What is a mule? I know about donkeys. Are they kind of like them?

A mule is a cross between a mare (a female horse) and a jack (a male donkey). Mules, being a hybrid, are sterile. Lana is a molly (a female mule). A john is a male mule. The only way to get another mule is to breed a female horse to a male donkey. Because a mule is a combination of the two animals they have their own way of being. Many people think mules are stubborn but the truth is they are smart and they aren’t going to do something if it doesn’t make sense to them or it appears unsafe.

Why would you want to mix them up like that? Couldn’t you just get either a donkey or a horse—or one of each?

Well, you certainly could get one of each but a mule gives you the best of both animals and then some. From her sire the donkey Lana got her intelligence, sure-footedness, and toughness. From her horse mom she inherited speed, conformation, and agility. When you combine all of these traits with the mule’s affectionate nature and sense of humor you end up with a fantastic partner that will always make you smile.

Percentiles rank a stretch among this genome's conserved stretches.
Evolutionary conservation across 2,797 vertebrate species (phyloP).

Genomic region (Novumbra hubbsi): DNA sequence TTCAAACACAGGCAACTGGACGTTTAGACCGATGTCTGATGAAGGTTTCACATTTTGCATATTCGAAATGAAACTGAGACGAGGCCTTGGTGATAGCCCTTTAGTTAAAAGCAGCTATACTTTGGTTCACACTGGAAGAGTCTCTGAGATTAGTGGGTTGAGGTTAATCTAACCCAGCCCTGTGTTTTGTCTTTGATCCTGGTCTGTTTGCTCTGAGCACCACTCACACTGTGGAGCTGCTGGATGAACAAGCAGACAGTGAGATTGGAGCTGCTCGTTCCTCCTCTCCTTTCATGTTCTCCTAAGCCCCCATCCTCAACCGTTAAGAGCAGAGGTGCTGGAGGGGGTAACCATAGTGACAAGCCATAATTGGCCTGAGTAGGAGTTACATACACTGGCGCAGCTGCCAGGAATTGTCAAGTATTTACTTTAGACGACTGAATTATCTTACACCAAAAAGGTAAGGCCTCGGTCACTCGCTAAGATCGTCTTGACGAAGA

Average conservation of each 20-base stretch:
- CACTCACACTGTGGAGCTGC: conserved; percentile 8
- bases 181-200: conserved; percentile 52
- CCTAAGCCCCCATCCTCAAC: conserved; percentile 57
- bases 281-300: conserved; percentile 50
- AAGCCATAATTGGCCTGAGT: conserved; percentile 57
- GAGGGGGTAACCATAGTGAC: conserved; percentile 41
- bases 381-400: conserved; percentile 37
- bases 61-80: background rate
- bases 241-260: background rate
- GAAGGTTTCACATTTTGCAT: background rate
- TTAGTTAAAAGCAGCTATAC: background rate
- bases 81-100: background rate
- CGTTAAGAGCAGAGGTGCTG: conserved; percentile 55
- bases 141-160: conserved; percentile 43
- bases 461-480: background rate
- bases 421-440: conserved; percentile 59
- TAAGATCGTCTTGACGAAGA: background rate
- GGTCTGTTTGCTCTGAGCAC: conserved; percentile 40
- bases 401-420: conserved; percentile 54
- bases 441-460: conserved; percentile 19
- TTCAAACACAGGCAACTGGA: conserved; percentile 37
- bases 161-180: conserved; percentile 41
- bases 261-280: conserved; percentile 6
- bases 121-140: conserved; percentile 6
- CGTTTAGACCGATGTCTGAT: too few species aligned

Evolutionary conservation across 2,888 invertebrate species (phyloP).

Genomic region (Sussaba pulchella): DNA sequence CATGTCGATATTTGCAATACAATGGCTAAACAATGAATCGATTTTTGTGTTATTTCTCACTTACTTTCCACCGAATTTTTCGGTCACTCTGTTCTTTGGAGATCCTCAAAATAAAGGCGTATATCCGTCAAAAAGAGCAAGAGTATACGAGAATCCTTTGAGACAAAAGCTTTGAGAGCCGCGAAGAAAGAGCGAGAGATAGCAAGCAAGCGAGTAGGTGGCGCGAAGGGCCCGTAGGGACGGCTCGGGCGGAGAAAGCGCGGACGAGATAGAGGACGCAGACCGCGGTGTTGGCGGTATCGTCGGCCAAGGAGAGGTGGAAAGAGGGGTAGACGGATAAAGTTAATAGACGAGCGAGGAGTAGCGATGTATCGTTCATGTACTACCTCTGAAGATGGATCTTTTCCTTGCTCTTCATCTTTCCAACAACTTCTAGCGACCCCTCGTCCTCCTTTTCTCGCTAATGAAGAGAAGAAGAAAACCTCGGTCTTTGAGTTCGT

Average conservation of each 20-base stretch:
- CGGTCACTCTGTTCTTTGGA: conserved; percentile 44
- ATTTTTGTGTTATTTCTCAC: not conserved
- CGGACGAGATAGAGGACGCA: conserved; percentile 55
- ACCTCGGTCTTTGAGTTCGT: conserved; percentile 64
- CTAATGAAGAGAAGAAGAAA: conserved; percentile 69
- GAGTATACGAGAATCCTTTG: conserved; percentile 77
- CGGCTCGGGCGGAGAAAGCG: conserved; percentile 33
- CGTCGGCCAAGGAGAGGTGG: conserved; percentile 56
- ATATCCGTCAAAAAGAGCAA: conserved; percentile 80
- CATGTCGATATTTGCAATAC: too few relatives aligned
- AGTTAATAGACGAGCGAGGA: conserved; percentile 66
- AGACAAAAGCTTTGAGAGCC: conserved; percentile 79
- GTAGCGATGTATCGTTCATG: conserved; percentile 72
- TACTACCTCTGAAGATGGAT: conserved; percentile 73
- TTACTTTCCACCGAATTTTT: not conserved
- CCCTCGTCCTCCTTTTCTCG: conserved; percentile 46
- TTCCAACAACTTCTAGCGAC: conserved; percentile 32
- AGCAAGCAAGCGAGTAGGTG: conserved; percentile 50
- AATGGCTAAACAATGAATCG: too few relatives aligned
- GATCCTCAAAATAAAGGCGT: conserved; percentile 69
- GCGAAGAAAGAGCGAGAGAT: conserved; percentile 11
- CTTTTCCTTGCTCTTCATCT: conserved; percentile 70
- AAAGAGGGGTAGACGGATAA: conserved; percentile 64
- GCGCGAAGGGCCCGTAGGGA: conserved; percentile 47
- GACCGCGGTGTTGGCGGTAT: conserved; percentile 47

If your shirts are made in America, why do you use Japanese cotton?

At one time in the US, cotton was a major industry. Although today this country produces about twelve percent of the world’s cotton much of that is used for non-apparel products or is mixed with synthetics for garment-weight fabric. The majority of cotton currently used in the American apparel industry is imported—much of it from China. Japanese companies, however, make the finest mid-range garment-weight cotton fabrics available. Beyond that, their prints are beautiful, thoughtful, whimsical and slightly east (if you’ll pardon the pun) of the typical Western aesthetic. We love the look, the feel and the quality of these cottons and we think you will too. (Even our gingham, a quintessentially American fabric, is Japanese.) It surprises us not in the least that at times the fabric in our shirts has been mistaken for silk.

I love your shirts! What else do you make?

Currently we make only this shirt. We believe in refining to perfection—and we believe we are very close to that here. The refined fit, the perfect fabric, the angle of a collar, just the right snaps, a little surprise on the binding around the arm, our gorgeous label (woven on a vintage loom) . . . This is a case where details matter—and make all the difference. Until we find another garment in need of rescue, this shirt will be the focus of Two Girls and a Mule. We have a feeling that once you own one, you will want another and another and maybe another. We are sure that this is a shirt for the ages.


I don’t have a mule. Would I still look good in a Two Girls and a Mule shirt?